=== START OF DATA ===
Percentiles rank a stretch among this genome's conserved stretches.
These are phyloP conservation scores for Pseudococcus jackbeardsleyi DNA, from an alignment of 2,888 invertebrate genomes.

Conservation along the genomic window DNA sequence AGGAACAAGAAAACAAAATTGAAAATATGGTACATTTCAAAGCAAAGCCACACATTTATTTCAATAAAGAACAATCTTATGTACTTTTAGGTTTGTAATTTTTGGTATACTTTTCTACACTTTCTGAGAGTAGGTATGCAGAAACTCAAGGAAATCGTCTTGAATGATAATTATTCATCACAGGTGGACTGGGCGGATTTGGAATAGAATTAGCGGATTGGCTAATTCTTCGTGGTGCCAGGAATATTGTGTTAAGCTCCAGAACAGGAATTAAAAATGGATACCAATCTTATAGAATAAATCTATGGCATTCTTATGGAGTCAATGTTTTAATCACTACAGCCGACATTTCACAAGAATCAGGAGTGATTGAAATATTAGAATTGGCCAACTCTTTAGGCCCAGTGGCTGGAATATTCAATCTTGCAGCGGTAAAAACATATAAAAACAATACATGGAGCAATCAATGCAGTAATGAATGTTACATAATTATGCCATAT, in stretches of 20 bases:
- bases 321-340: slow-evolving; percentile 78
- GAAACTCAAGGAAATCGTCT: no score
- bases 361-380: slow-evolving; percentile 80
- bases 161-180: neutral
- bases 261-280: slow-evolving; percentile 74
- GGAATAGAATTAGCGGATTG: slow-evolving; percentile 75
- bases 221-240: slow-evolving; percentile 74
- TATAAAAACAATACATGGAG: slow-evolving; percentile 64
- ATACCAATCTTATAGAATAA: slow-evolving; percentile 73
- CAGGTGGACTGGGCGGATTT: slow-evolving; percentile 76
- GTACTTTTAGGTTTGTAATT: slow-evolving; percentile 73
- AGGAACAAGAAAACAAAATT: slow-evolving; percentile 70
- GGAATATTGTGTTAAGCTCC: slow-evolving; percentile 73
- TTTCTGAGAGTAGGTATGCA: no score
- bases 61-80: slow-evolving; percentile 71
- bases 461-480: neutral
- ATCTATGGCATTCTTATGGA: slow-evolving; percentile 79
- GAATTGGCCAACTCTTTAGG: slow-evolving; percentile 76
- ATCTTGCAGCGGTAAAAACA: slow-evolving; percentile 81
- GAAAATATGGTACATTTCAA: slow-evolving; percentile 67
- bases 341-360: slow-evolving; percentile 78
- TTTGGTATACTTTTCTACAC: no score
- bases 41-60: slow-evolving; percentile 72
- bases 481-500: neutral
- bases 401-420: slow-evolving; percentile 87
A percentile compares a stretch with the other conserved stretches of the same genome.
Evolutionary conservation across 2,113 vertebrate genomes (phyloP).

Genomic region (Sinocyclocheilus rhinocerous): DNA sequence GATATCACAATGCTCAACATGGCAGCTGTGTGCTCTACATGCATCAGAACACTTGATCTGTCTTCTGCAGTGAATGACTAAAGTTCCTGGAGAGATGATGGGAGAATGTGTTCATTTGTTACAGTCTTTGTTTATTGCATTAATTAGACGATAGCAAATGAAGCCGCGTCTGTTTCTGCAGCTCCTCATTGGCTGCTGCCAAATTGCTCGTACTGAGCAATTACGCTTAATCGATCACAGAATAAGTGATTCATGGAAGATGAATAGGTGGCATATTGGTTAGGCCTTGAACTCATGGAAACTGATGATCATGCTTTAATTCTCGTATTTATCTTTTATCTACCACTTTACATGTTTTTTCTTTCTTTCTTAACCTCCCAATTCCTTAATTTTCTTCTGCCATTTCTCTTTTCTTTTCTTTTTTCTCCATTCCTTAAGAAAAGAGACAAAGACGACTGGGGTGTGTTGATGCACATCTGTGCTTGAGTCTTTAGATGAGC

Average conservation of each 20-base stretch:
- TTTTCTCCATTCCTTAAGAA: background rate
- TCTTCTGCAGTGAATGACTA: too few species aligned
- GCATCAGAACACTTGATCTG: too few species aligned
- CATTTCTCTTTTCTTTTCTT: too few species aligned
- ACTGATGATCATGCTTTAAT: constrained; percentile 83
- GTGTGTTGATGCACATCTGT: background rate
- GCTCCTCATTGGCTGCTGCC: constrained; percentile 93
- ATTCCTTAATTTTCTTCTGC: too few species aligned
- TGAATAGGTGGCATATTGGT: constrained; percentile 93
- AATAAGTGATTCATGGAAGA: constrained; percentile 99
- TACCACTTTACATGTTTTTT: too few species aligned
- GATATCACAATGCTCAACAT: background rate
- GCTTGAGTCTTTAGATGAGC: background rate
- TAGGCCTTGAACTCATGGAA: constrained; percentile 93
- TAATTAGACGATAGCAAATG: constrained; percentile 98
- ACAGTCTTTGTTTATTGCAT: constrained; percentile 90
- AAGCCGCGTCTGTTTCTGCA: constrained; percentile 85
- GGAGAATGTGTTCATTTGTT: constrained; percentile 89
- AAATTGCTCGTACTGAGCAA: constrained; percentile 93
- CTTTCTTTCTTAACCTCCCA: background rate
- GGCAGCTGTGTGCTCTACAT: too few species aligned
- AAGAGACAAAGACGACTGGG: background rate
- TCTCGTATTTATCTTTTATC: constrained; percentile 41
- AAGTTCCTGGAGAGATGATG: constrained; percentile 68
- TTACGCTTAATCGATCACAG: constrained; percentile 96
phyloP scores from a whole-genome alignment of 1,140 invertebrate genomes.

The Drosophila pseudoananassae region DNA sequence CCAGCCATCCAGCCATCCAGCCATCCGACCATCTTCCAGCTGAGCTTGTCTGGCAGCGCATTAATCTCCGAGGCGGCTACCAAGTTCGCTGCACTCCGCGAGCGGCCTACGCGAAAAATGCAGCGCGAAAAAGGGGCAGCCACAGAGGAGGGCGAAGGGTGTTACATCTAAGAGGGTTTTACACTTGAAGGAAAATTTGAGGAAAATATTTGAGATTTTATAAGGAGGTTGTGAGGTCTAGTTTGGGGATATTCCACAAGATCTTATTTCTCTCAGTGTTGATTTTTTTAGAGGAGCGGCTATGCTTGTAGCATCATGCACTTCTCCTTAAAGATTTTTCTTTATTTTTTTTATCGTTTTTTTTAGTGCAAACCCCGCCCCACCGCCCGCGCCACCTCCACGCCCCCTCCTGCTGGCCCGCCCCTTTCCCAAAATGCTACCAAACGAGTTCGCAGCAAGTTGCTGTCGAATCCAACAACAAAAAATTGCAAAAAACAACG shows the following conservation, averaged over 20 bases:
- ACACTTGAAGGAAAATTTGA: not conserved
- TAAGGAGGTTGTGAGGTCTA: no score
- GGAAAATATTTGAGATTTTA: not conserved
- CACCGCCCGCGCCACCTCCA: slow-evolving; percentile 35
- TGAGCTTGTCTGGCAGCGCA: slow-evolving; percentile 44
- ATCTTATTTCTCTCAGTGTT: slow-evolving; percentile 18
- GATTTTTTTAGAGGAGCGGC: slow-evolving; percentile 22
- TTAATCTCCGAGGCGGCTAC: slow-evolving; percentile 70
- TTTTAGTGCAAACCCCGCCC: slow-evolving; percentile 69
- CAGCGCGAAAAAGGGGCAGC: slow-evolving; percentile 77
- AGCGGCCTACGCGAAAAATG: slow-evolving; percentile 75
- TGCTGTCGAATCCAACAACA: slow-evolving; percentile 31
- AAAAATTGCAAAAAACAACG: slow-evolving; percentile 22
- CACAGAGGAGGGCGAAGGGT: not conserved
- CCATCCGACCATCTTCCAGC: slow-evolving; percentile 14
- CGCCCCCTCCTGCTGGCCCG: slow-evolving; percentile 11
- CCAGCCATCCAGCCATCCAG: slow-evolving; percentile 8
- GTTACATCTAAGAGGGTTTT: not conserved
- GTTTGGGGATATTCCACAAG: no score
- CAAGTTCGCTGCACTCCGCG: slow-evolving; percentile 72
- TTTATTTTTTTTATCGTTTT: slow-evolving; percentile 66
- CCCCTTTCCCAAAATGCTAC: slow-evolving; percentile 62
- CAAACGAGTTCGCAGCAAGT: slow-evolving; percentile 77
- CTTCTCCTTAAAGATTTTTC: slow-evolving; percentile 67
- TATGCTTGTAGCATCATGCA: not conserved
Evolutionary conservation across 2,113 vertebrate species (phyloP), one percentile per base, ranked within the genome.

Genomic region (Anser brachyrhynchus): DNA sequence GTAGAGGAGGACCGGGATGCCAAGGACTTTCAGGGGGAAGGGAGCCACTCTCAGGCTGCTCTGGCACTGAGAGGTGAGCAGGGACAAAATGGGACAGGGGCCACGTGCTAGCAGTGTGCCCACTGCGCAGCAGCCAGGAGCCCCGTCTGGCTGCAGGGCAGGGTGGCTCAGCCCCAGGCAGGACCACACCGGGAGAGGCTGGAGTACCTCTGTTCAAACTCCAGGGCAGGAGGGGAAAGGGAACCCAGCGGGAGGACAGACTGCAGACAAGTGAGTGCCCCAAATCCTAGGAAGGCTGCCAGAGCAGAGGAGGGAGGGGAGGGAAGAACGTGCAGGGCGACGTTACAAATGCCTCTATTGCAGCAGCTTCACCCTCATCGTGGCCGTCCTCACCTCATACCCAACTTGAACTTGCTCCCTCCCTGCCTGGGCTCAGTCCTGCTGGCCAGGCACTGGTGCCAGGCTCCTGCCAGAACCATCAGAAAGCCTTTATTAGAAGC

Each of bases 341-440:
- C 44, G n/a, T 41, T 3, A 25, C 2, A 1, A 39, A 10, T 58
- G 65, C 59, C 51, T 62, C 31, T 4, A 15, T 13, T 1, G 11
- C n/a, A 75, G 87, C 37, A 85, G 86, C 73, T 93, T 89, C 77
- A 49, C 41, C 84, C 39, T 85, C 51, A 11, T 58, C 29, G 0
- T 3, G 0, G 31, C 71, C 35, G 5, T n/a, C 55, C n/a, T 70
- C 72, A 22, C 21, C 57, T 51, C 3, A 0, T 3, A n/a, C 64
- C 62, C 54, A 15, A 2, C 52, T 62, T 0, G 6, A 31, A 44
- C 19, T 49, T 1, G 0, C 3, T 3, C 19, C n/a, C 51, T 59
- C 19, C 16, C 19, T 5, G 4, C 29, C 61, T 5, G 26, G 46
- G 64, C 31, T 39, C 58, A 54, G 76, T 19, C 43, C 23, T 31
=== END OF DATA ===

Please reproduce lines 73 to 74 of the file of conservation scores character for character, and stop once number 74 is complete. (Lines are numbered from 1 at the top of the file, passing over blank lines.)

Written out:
- CACAGAGGAGGGCGAAGGGT: not conserved
- CCATCCGACCATCTTCCAGC: slow-evolving; percentile 14